The trial court erred in overruling defense counsel's objection to the prosecutor's cross-examination concerning Gordon's pre-arrest and post-arrest silence.
“It has been held to be fundamentally unfair to simultaneously afford a suspect a constitutional right to silence following arrest and yet allow the implications of that silence to be used against him for either substantive or impeachment purposes. Doyle v. Ohio, 426 U.S. 610, 619, 96 S.Ct. 2240, 49 L.Ed.2d 91 [(1976)].”
Gibbs v. State, 217 Ga.App. 614, 615, 458 S.E.2d 407 (1995). In Mallory v. State, 261 Ga. 625, 629-630(5), 409 S.E.2d 839 (1991), our Supreme Court extended the holding in Doyle to prohibit comment upon a defendant's silence “even where the defendant has not received Miranda warnings and where he takes the stand in his own defense.” Mallory prohibits “any testimony touching upon the silence of an accused, because the prejudicial impact of such testimony is far greater than its minimal probative value.” (Punctuation omitted.) Wallace v. State, 272 Ga. 501, 503(2), 530 S.E.2d 721 (2000).
Mallory established a hard and fast rule, although federal constitutional precedents did not require such a strict approach. See, e.g., Fletcher v. Weir, 455 U.S. 603, 102 S.Ct. 1309, 71 L.Ed.2d 490 (1982); Jenkins v. Anderson, 447 U.S. 231, 100 S.Ct. 2124, 65 L.Ed.2d 86 (1980). Contrary to the state's contention, our Supreme Court's decision in Chapman v. State, 263 Ga. 393, 435 S.E.2d 202 (1993), did not establish an exception to Mallory. The defendant in Chapman was tried eight months prior to the promulgation of the Mallory rule on December 26, 1991. Accordingly, the rule enunciated therein, prohibiting questions and comments concerning a defendant's silence and obliging a trial court to sustain objections to them, was held inapplicable in Chapman. 263 Ga. at 394, n. 2, 435 S.E.2d 202.
Similarly, contrary to the state's contention, this Court's decision in James v. State, 230 Ga.App. 615, 497 S.E.2d 389 (1998), 2 created no exception to the Mallory rule. James holds that a mistrial, or a reversal of a conviction, is not always required when a jury has heard improper evidence, especially when no objection was made. Finally, Mullinax v. State, 242 Ga.App. 561, 562(1), 530 S.E.2d 255 (2000), and Shaheed v. State, 245 Ga.App. 754, 538 S.E.2d 823 (2000), are inapposite. Those decisions held that evidence of pre-arrest “silence” in the form of failure to produce documentary proof of ownership was admissible as part of the res gestae in a trial for theft by receiving stolen property.3 Here, therefore, the trial court erred in overruling defense counsel's objection to the prosecutor's questions on the issue of Gordon's silence. Cromwell v. State, 218 Ga.App. 481, 482(1), 462 S.E.2d 388 (1995).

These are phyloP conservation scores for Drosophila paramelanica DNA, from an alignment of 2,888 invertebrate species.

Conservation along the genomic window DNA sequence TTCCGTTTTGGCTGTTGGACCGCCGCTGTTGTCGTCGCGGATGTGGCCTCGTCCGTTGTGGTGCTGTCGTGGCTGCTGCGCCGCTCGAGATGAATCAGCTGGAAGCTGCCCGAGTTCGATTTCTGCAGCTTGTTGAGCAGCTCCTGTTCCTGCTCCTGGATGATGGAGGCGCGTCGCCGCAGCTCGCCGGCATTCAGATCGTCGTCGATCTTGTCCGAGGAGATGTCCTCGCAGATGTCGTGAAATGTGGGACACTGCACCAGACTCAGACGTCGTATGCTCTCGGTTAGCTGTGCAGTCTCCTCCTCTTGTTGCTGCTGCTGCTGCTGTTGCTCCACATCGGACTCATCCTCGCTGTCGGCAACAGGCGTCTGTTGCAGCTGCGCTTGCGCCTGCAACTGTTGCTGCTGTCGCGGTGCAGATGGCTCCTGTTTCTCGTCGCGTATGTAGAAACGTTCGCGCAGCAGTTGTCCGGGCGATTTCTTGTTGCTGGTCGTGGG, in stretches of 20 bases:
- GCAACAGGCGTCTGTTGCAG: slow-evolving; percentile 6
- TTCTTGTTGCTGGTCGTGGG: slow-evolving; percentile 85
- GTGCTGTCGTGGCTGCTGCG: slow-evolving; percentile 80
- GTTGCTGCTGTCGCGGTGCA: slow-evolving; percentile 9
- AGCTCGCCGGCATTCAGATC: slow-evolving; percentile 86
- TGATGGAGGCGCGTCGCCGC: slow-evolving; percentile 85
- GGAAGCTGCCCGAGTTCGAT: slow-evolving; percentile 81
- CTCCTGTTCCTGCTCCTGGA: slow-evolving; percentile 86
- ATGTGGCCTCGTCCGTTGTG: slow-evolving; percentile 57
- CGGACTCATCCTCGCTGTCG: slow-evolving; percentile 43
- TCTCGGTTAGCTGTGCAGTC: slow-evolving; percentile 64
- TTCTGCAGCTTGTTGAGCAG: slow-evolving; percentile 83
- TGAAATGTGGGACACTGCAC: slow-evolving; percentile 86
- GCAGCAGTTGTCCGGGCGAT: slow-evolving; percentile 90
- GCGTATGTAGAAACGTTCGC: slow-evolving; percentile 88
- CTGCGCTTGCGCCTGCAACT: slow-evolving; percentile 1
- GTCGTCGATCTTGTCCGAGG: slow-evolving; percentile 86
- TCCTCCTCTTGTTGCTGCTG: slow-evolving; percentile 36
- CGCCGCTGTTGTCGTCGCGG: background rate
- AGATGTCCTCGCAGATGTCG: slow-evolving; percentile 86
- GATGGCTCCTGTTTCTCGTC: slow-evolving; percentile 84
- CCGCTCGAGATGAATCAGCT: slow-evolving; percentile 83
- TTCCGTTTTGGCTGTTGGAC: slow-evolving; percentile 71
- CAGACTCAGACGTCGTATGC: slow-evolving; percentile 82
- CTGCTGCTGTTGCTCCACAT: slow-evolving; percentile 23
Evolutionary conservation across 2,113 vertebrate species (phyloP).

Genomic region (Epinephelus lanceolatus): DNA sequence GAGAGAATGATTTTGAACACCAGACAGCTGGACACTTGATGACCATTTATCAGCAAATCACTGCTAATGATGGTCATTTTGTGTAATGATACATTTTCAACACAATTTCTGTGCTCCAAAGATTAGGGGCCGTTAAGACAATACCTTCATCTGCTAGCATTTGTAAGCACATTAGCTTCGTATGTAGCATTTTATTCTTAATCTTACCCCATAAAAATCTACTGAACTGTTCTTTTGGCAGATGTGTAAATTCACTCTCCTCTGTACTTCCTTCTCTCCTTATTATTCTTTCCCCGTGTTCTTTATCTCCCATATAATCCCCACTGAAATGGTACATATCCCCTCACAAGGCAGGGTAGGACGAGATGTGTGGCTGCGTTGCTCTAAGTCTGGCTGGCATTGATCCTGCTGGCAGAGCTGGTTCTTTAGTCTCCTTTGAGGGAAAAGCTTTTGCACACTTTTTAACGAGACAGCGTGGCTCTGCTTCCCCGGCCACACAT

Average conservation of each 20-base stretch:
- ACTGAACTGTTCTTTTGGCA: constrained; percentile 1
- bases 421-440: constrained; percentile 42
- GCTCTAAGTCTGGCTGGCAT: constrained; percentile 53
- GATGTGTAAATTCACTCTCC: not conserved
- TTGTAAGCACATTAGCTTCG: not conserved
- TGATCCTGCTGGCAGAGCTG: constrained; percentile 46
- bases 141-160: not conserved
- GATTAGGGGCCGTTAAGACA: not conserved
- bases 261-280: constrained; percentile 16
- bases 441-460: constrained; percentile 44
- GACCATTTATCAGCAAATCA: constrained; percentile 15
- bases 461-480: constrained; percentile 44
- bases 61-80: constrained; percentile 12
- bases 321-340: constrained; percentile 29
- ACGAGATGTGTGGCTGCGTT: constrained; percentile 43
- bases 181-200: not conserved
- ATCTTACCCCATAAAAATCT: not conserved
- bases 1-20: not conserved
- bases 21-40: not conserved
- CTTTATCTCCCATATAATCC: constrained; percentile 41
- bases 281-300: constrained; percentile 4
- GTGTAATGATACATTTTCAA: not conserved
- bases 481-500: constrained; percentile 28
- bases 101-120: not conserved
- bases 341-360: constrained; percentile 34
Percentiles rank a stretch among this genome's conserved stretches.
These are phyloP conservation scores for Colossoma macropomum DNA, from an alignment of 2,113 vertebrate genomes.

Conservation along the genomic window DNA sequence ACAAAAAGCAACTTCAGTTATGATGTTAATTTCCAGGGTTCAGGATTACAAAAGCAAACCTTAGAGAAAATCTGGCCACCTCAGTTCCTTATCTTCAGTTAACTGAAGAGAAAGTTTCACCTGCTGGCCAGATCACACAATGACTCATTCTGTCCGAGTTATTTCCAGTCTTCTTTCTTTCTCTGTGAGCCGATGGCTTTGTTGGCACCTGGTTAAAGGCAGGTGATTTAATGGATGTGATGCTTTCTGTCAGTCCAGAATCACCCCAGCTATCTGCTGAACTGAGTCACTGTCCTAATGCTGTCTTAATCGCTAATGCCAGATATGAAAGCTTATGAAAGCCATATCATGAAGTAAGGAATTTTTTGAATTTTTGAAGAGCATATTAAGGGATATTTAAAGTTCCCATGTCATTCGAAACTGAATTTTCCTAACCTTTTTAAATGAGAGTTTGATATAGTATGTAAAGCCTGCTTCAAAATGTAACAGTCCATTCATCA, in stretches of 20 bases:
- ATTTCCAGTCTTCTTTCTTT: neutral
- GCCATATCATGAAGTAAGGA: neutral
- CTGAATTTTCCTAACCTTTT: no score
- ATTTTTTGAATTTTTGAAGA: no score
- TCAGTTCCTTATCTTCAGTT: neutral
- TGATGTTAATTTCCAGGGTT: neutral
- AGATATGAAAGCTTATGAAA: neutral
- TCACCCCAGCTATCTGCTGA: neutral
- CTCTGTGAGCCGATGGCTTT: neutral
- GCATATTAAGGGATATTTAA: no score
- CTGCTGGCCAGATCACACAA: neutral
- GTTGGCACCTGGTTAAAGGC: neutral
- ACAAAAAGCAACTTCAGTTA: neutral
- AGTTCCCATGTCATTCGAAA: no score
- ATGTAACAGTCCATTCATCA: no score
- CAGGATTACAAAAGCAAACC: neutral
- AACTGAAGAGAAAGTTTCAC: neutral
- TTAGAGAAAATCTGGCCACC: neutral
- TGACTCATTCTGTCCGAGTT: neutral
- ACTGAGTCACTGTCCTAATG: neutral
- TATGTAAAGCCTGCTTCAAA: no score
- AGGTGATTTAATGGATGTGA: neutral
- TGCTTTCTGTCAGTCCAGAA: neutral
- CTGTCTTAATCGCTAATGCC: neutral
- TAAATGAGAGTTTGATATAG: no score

Next, we must consider whether the trial court erred in refusing to grant a mistrial. “Whether a mistrial is necessary to protect the defendant's right to a fair trial is a decision largely within the discretion of the trial court.” Burton v. State, 225 Ga.App. 217, 218(2), 483 S.E.2d 658 (1997). “The true focus of this court's inquiry must be whether the testimony produced a trial which was so fundamentally unfair as to deny defendant due process.” (Citation and punctuation omitted.) Gibbs, supra at 615, 458 S.E.2d 407.
In the case sub judice, as we held in Gibbs, supra, “it would be naive to suggest that the evidence concerning defendant's silence did not weaken defendant's position in the minds of the jurors.” 4 Id. at 616, 458 S.E.2d 407. The prosecutor repeatedly stressed Gordon's failure to explain the events leading up to his arrest. The court told the jury that the prosecutor had a right to ask Gordon questions about his failure to make a statement. The questions and the ruling impacted Gordon's credibility and, consequently, affected the success or failure of his affirmative defense.5 Moreover, the evidence was not overwhelming, so we cannot say that the errors were harmless. Cf. Barnes v. State, 269 Ga. 345, 352(12), 496 S.E.2d 674 (1998). The testimony of the witnesses was contradictory in certain aspects, contributing to the jury's decision to acquit Gordon of the four armed robbery counts in the indictment. Under these circumstances, Gordon must be afforded a new trial.
1. “Gatt” is a colloquial expression for a handgun.
2. Two judges concurred specially in James, ostensibly rendering the opinion physical precedent only. See Court of Appeals Rule 33(a).
3. See also Boykin v. State, 240 Ga.App. 402, 404(1), 523 S.E.2d 605 (1999), where we held that in a trial for burglary, the defendant's failure to explain her presence in the store was admissible as part of the res gestae.
4. In Gibbs, we reversed a conviction for attempted armed robbery based on a police officer's impermissible testimony that the defendant refused to give a statement after he was arrested.
5. James, supra, does not require a contrary result. Its binding effect is questionable, as it is weakened by two special concurrences and relies on precedents which predate Mallory.
BLACKBURN, C.J., and POPE, P.J., concur.